Tucked away in the student accommodation bloc opposite the tram terminus on Swanston St, the are definitely worse places for lunch!
Pro tip: take a friend and order one of the dishes that comes out to the table IN A WOK!
176 Toorak Road, South Yarra
Phone: 9078 1686
It’s been a long time between visits. The first – and until recently, the latest – time I visited Dainty Sichuan Food was in its first incarnation on Smith Street, in Collingwood. I still remember that night; it was the first time I’d tried Sichuan food, and it was something of a revelation. We had ordered the Chongqing Chilli Chicken, and upon finding that is was a bed of dried chillies interspersed with miniscule chunks of chicken, we’d been a little disappointed. Though Dr D had the wisdom to take the left-over dried chillies home with him, and a couple of nights later made a fiery chilli soup which was a testament to just how much firepower those chillies contained.
Cut to about seven years later, and Dainty Sichuan is now Southside – a large contributing factor to my not having visited sooner – and about four times the size of the original shopfront. It’s gained a cult following, and the menu has expanded to match the new expansive restaurant. And yet it’s still hard to get a table on weekends! Luckily we’d booked, and we moseyed on down with our two bottles of sparkling – gotta love a BYO restaurant – from nearby drinks.
Normally I don’t comment too much about my dining companions’ chilli tolerances, but it’s relevant here. I like to think I can handle my chilli. I’m no lightweight, but nor am I a chilli fiend. My dining companions this night were otherwise. Mr I is something of a lightweight. I think it’s because he’s tall and lanky, like one of those sweet yellow peppers you can munch on as if it were a banana. Ms D, on the other hand, is a bonafide chilli hound. She’s little and fiery, like a Thai birdseye chilli. We like to joke – though it’s not a stretch of the imagination – that she likes to have yum cha because dumplings are a good accompaniment to the chilli oil. So in deference to Mr I’s delicate palate, we opted for some less challenging dishes.
First up was the kung pao chicken. This came in a massive metal dish, and when it arrived, we started to worry about the fact we’d ordered three dishes between the three of us.
I much prefer this dish to the signature Chongqing Chilli Chicken, largely because it’s not drowned in a sea of dried chillies, and the fresh green chillies are a much tastier option, IMHO. Also, you get much better chicken! Little chunks of thigh fillet, as opposed to the chopped up wing bits in the CQ Chilli Chicken. Finally, the peanuts in this are awesome, and come into their own when you hit that point where you’ve all ‘finished eating’ but all continue to pick at bits off the plate for the simple reason that food is still sitting in front of you. Peanuts rock in this situation! The dish overall had a nice balance of heat and saltiness, though – like most dishes in Sichuan food, I find – was heavily dependent on the steamed rice as a foil. I guess that’s the way the style of cuisine has been designed.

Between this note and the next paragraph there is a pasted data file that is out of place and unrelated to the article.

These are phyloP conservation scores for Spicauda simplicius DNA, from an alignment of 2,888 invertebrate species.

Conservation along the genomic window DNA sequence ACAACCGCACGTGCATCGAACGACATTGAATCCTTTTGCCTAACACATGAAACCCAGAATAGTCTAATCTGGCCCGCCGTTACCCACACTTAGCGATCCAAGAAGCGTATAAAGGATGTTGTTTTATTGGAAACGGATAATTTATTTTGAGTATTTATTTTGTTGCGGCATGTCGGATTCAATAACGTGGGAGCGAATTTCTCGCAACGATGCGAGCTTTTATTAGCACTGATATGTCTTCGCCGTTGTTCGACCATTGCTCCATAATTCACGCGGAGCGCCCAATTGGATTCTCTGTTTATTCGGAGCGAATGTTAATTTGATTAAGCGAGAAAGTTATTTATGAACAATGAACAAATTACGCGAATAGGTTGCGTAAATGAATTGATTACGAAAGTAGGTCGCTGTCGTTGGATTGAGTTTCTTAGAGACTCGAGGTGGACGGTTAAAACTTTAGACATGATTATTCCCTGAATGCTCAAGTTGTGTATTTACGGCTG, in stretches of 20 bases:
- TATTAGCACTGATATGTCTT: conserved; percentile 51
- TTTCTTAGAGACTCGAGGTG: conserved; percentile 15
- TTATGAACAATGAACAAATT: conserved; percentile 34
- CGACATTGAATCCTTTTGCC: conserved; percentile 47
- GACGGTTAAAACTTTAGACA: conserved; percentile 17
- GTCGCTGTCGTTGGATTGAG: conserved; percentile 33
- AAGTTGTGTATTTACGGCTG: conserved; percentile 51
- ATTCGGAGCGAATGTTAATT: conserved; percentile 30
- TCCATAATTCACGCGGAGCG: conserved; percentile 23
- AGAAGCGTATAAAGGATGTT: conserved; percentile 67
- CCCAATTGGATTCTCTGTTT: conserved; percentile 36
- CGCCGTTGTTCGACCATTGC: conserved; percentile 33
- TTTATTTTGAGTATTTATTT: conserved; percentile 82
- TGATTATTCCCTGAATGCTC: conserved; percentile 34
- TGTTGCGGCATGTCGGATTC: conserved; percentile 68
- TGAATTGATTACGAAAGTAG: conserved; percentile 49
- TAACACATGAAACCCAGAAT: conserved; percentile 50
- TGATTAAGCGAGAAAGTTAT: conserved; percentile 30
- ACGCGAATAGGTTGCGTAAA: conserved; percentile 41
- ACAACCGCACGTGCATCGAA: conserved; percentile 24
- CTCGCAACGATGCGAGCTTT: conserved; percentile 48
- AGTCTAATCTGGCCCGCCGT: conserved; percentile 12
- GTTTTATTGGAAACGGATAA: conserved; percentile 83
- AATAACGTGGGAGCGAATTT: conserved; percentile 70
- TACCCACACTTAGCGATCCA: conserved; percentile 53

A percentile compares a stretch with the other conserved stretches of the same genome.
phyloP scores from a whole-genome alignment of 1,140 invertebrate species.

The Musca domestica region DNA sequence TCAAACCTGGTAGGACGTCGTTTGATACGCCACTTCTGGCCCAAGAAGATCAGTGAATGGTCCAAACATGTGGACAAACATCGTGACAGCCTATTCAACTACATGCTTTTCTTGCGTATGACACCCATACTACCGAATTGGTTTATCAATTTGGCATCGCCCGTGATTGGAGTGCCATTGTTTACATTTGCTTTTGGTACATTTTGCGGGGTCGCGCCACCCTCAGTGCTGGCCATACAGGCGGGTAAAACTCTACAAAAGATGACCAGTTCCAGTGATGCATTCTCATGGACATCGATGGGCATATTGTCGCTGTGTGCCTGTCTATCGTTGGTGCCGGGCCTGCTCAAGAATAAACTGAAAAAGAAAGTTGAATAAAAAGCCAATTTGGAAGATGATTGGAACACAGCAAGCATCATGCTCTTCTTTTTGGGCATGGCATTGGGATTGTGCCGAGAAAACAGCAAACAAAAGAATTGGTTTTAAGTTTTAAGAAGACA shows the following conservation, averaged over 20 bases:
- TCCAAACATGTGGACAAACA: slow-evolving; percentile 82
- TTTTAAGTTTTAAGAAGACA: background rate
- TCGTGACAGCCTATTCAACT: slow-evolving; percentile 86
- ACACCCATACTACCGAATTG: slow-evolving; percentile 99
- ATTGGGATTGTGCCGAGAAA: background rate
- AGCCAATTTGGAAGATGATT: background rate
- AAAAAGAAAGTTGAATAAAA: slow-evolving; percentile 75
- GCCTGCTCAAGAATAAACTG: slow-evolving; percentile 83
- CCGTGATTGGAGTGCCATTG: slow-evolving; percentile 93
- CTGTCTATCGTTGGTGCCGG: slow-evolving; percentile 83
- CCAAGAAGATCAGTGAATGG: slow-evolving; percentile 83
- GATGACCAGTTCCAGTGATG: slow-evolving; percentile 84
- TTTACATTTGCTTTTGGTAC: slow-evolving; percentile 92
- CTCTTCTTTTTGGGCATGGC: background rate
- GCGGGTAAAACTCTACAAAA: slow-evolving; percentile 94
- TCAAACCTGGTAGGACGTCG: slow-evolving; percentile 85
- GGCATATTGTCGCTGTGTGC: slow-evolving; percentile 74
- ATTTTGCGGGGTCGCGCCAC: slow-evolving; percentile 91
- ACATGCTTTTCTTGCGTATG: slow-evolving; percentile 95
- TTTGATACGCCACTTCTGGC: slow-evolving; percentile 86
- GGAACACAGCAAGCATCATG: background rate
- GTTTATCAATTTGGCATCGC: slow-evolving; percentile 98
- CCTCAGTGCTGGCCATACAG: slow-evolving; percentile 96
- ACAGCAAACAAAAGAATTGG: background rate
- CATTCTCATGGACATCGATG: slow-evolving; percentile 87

Having read enough blog posts about Dainty, I knew the one dish I had to try was the spicy eggplant. Though I’m a little disappointed with it, to be honest. I think I had a notion that they were going to be like eggplant chips. And they were, mostly. But the insides weren’t soft and gooey, and the glaze had a touch too much vinegar for my liking. Still, perhaps it’s just me, because the eggplant seems to garner universally glowing reviews.
The other dish we had was sliced pork belly, with bamboo shoot. This dish was a winner! The pork belly (winning here) was lightly salt-cured like bacon (winning there) and then stir-fried with bamboo shoot, garlic chives, leek and chilli (everywhere is winning).
As you can see, we had a lot of food.
We got through most of it, and even Mr I liked it. See? (That was on our way out.)
14-16 Market Lane, Melbourne CBD
Phone: 9650 8128
So at the risk of becoming more of a dumpling blogger than a foodblogger, here is my long-overdue post about the dumpling munching that occurred for Mr E’s birthday. There was a massive table of twelve, hence an epic amount of food was ordered – for future reference, there are both positives and negatives for letting one person order for twelve. On this occasion, the positives were that the person in question knew her way around the Hu Tong menu, and clearly knew what she was doing; the negative being that we all ate until we could barely move. Oh wait, that’s just another positive! Anyway, on to the food. We started out with some snow pea sprouts with garlic.
Now while dumplings are the main reason you go to Hu Tong, there are other gems on the menu. Though I’m fairly sure it’s more Sichuan than Shanghainese, this chilli chicken was awesome, regardless of its geographical cultural origins.
Finally, out came the Sichuan chilli fish soup.
All in all, a fantastic night, despite having to wait for about fifteen minutes for a table, even though we had booked ahead. Definitely going back for more!
I’ve been here before, so this time around we didn’t order the eponymous spicy fish, nor the succulent dong po pork, and I vetoed the chilli chicken because it’s 2/3 dried chillies. Where’s the value in that?!
We had the eggplant and scallop hotpot (spicy, with a slightly sweet tang – super tasty) and the fried string beans with minced pork and black bean, accompanied with the spicy Sichuan couple (ox to gue and tripe) and garlicky cucmber. All delicious, washed down with a Wirra Wirra rosé (not great) and an exceptional Langmeil Shiraz viognier.